While the number and percentage of homeowners who owe more than their home is worth is dropping, it remains high, according to a report from CoreLogic, a national real estate analytics firm.
Nationally, 10.8 million, or 22.3 percent, of all residential properties with a mortgage had negative equity at the end of the second quarter of 2012.
This is down from 11.4 million properties, or 23.7 percent, at the end of the first quarter of 2012.
An additional 2.3 million borrowers possessed less than 5 percent equity in their home, referred to as near-negative equity, at the end of the second quarter. Approximately 600,000 borrowers reached a state of positive equity at the end of the second quarter of 2012, adding to the more than 700,000 borrowers that moved into positive equity in the first quarter of this year.
Negative equity can occur because of a decline in value, an increase in mortgage debt or a combination of both.
Together, negative equity and near-negative equity mortgages accounted for 27 percent of all residential properties with a mortgage nationwide in the second quarter, down from 28.5 percent at the end of the first quarter in 2012. Nationally, negative equity decreased from $691 billion at the end of the first quarter in 2012 to $689 billion at the end of the second quarter, a decrease of $2 billion driven in large part by an improvement in house price levels.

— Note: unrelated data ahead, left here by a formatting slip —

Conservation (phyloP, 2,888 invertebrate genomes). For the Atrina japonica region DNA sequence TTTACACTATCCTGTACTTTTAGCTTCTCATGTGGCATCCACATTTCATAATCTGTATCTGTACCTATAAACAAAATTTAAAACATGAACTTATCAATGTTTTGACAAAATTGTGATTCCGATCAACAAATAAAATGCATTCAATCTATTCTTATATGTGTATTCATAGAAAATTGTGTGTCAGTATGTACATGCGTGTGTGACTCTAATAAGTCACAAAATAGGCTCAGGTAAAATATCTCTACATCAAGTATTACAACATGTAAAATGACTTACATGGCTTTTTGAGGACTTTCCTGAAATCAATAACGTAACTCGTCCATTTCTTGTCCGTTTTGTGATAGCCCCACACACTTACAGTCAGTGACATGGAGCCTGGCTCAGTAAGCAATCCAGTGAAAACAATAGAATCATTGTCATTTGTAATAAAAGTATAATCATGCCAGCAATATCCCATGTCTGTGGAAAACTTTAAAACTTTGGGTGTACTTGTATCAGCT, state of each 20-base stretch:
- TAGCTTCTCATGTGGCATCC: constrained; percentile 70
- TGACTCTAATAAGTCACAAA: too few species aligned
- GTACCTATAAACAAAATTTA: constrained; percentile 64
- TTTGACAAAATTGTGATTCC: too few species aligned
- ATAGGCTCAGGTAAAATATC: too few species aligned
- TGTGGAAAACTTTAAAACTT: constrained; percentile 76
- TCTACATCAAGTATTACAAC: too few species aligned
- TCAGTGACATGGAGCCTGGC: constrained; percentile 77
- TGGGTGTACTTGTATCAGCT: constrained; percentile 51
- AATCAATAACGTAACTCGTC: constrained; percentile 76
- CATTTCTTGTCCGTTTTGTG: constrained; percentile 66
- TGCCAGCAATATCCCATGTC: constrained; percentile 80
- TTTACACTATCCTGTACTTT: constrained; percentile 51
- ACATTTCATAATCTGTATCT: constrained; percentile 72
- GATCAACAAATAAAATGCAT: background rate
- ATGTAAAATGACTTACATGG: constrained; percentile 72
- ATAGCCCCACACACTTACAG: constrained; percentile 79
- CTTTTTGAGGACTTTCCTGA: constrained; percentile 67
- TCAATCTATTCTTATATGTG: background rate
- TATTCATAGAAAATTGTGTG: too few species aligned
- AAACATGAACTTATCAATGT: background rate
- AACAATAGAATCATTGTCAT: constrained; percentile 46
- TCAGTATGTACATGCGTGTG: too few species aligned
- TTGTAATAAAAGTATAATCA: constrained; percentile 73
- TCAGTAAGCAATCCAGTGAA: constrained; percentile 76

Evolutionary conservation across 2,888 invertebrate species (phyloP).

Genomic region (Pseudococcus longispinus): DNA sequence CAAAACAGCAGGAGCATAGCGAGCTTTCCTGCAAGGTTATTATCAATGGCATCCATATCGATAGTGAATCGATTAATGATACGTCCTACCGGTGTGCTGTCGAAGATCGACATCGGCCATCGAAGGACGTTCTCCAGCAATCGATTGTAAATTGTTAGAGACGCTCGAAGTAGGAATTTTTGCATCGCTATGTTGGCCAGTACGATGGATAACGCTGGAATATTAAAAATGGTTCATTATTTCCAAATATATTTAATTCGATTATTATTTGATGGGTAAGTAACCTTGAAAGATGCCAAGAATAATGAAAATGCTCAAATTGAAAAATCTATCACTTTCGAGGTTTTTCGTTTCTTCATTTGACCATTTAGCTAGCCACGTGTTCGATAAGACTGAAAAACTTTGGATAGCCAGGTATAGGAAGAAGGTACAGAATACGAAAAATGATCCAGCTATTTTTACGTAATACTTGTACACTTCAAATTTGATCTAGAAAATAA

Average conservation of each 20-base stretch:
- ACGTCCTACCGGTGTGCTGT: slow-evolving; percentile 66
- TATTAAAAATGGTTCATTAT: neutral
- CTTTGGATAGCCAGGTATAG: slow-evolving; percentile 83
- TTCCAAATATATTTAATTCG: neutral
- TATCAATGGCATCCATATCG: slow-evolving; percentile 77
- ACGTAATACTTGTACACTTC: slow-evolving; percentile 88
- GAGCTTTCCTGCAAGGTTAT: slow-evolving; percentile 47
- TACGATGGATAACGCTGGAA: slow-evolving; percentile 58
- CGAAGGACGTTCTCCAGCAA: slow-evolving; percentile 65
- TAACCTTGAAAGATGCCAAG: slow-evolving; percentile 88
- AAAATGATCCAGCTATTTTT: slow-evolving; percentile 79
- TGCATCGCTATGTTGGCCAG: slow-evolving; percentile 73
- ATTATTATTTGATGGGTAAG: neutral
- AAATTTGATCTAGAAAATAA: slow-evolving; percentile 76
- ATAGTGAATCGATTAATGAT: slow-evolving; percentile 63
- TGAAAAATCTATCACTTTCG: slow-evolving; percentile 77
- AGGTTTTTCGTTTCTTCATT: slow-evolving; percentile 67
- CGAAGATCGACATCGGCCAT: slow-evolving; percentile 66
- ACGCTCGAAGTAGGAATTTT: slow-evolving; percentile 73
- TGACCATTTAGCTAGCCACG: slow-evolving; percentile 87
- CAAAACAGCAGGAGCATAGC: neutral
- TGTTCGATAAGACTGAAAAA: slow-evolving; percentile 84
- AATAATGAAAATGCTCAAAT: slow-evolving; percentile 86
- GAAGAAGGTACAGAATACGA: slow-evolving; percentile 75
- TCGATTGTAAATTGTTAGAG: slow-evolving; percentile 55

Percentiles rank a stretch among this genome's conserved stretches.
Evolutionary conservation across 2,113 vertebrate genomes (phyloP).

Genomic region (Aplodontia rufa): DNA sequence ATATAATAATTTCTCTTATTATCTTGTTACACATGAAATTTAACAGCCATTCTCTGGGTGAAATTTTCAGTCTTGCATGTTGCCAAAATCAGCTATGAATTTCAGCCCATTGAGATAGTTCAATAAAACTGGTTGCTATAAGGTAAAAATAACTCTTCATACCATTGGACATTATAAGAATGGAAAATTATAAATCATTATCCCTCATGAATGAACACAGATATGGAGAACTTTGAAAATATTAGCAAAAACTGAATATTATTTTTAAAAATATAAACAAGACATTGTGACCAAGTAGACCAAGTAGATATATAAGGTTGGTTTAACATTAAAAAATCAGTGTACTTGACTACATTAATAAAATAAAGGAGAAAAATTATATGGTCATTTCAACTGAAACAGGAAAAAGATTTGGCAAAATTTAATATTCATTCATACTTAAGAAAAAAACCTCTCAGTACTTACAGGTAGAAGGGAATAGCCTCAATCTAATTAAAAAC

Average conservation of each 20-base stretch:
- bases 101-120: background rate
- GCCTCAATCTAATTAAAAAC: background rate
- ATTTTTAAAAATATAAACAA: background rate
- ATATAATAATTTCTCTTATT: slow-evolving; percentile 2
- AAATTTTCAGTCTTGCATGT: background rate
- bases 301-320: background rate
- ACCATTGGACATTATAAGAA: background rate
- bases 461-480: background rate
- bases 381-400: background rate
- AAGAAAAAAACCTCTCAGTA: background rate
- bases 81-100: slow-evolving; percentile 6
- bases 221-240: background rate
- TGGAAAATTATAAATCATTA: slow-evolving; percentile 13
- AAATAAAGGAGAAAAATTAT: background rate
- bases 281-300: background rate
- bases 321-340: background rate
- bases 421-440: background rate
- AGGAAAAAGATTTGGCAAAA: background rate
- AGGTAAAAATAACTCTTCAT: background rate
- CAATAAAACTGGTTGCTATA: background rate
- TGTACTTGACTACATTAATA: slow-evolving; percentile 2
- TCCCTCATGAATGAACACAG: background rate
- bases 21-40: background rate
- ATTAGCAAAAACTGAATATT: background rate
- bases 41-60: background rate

Most borrowers in negative equity are continuing to pay their mortgages. The share of borrowers that were underwater and current on their payments was 84.9 percent at the end of the second quarter in 2012.
“The level of negative equity continues to improve with more than 1.3 million households regaining a positive equity position since the beginning of the year,” said Mark Fleming, chief economist for CoreLogic. “Surging home prices this spring and summer, lower levels of inventory, and declining (bank-owned) sale shares are all contributing to the nascent housing recovery and declining negative equity.”